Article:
The Land and Water Forum has been engaged by the Government to progress the next stage of policy work on setting limits on water quality, quantity and allocation, Environment Minister Nick Smith and Agriculture Minister David Carter announced today.
“Progress on fresh water reform stalled for a decade because of highly polarised positions. The Land and Water Forum has done a great job bringing together farmers, environmentalists, industry and iwi to develop an agreed way forward. We are releasing today the Government’s high level response to the Land and Water Forum’s April report and are engaging the Forum to do further work on the complex issue of setting water limits and improving systems for allocation,” the Ministers said.
“We have been encouraged by the progress to date from the Land and Water Forum’s work. A National Policy Statement on Freshwater was put in place on 1July this year requiring Regional Councils to set limits on both water quality and quantity. New funds have been established to support sustainable irrigation projects and the clean up of polluted rivers and lakes. This national level collaboration under the Forum has also helped drive community initiatives in Rotorua, Manawatu, the Mackenzie and in Selwyn to improve water management.”
Members of the 62-strong Land and Water Forum include: Beef + Lamb New Zealand, DairyNZ, Ecologic, Environmental Defence Society, Federated Farmers, Fish and Game New Zealand, Fonterra, Horticulture New Zealand, Irrigation New Zealand, Meridian Energy, Mighty River Power, New Zealand Forest Owners Association, Forest and Bird, Te Arawa Lakes Trust, Te Runanga o Ngāi Tahu, Tourism Industry Association, Tuwharetoa Māori Trust Board, Waikato-Tainui, Water New Zealand, Whanganui River Māori Trust Board and Whitewater New Zealand.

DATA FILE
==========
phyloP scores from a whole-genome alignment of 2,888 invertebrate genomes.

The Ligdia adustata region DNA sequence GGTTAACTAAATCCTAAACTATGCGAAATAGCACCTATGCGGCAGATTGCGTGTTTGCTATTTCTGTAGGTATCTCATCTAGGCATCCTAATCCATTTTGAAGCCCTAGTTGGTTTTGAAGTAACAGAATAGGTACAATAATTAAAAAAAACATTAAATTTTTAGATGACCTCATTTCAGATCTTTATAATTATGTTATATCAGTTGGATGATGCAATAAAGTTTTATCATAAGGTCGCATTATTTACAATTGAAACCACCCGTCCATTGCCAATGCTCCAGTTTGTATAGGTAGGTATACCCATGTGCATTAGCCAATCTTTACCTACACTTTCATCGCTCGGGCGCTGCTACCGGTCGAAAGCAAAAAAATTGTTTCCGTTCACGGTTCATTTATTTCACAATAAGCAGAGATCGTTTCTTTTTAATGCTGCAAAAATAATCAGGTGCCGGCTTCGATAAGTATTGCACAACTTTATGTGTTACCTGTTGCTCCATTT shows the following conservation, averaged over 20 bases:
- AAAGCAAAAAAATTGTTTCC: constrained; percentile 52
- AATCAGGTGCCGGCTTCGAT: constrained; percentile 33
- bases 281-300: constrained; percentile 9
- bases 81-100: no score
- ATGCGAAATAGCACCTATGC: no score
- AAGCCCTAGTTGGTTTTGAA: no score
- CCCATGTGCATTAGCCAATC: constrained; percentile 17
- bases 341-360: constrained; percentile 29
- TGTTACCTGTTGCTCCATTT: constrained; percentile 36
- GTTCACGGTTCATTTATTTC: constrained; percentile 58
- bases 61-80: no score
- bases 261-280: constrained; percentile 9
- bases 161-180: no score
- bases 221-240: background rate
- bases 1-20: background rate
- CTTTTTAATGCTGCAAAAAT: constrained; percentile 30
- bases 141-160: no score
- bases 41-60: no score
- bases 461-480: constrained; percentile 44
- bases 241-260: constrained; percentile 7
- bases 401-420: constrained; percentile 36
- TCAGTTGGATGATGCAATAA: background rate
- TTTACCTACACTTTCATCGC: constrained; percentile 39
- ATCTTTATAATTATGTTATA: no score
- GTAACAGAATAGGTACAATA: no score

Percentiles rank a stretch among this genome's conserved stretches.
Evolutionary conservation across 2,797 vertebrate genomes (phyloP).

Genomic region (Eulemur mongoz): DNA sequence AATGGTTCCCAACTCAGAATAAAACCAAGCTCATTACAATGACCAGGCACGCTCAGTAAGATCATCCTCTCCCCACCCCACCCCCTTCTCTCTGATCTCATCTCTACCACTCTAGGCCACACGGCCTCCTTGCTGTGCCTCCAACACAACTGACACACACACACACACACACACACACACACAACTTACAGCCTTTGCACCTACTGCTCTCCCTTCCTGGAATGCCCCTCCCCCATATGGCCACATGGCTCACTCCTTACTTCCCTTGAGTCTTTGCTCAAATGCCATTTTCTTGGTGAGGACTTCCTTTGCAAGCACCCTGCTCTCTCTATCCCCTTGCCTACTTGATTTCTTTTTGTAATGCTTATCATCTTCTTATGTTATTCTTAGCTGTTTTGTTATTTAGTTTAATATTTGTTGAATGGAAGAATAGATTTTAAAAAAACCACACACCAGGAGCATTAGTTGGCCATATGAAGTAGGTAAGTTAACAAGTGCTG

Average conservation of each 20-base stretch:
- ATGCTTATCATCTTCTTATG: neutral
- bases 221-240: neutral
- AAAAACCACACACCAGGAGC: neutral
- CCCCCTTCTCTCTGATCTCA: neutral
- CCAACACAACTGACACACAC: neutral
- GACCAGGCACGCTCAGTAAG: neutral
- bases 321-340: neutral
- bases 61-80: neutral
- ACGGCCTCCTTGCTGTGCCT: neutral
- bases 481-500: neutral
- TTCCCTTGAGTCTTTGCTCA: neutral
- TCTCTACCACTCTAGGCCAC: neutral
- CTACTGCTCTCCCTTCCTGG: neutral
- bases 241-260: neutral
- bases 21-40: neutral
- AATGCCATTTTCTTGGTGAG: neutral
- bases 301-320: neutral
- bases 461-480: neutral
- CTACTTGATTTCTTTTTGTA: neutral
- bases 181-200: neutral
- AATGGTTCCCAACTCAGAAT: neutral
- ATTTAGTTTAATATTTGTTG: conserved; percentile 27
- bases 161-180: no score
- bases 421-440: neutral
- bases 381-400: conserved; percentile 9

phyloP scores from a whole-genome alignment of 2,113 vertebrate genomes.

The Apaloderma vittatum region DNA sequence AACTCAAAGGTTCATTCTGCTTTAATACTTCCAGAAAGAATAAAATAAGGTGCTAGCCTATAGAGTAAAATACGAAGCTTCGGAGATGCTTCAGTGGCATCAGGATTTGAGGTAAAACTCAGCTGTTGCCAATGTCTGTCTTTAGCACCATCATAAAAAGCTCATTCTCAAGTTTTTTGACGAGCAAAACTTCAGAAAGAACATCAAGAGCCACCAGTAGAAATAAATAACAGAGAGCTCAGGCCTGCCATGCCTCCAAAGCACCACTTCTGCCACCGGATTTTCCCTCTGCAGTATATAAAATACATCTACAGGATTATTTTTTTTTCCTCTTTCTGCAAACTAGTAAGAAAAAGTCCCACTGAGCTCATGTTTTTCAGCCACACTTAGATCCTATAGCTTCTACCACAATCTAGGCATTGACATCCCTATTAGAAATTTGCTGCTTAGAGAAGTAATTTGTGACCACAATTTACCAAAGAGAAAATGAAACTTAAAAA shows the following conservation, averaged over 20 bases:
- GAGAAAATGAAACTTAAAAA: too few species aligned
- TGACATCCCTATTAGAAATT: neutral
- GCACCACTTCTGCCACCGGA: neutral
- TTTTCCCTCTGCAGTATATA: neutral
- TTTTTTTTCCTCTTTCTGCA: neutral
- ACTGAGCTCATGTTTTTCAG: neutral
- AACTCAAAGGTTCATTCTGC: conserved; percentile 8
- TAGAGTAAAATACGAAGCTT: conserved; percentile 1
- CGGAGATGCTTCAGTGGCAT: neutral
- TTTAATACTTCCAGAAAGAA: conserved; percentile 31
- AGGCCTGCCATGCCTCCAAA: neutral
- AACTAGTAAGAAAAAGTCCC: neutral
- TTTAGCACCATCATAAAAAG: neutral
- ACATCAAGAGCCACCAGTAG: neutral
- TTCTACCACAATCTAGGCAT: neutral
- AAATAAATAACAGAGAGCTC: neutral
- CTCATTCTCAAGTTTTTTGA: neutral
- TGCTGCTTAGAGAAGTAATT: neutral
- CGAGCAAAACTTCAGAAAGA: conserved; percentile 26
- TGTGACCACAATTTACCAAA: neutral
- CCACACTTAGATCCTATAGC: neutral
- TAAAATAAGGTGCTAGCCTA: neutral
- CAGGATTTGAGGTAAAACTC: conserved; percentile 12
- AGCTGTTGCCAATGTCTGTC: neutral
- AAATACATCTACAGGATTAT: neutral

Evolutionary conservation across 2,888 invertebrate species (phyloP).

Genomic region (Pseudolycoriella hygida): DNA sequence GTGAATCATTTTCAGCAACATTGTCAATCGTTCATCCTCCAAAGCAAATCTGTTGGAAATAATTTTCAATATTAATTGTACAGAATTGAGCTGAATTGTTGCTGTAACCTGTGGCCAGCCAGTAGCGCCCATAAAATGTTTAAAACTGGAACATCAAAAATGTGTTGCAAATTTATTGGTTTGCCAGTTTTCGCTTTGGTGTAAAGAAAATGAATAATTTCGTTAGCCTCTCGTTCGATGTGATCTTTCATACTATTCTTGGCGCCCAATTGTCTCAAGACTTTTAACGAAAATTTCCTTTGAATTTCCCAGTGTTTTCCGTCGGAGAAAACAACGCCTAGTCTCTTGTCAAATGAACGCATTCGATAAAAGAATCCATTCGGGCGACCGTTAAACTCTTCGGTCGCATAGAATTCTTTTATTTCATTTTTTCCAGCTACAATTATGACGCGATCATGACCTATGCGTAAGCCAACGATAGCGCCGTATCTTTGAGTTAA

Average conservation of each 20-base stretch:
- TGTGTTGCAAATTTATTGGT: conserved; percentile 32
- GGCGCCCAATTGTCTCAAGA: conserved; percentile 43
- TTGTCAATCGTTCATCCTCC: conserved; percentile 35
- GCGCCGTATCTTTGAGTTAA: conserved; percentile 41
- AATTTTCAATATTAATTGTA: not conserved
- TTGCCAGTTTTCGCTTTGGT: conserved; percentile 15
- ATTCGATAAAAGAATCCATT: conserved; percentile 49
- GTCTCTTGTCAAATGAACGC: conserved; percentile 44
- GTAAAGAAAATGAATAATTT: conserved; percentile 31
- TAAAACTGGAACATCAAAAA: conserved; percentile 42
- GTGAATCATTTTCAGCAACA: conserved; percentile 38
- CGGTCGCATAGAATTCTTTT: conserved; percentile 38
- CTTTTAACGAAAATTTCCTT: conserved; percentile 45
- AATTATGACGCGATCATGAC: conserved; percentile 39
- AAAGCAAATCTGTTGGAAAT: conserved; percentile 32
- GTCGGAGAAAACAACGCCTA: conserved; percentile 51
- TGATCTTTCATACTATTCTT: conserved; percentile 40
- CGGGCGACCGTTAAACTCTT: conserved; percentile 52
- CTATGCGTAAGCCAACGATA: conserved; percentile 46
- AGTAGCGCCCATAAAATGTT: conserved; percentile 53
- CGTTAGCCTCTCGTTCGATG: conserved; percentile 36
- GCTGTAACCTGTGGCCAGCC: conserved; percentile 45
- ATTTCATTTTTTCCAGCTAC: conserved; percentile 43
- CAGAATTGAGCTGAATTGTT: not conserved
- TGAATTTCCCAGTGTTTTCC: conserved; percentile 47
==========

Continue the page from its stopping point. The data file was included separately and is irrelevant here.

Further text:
“The Government has agreed to provide an additional $1.1 million to advance the next stage of work. The Forum is to report to Government by May 2012 on methods, tools and governance arrangements for setting limits for water quality and quantity and by November 2012 on methods and tools on allocation,” the Ministers said.
“Water is New Zealand’s most important natural resource. There is broad agreement on the need to improve fresh water management as evidenced by the consensus on the 53 recommendations in the Forum’s Fresh Start for Freshwater report. This next phase of work will help underpin the newly adopted National Policy Statement on Freshwater and progress the important details on the Forum’s earlier recommendations.”
The Government’s response is at: http://www.mfe.govt.nz/fresh-start-fresh-water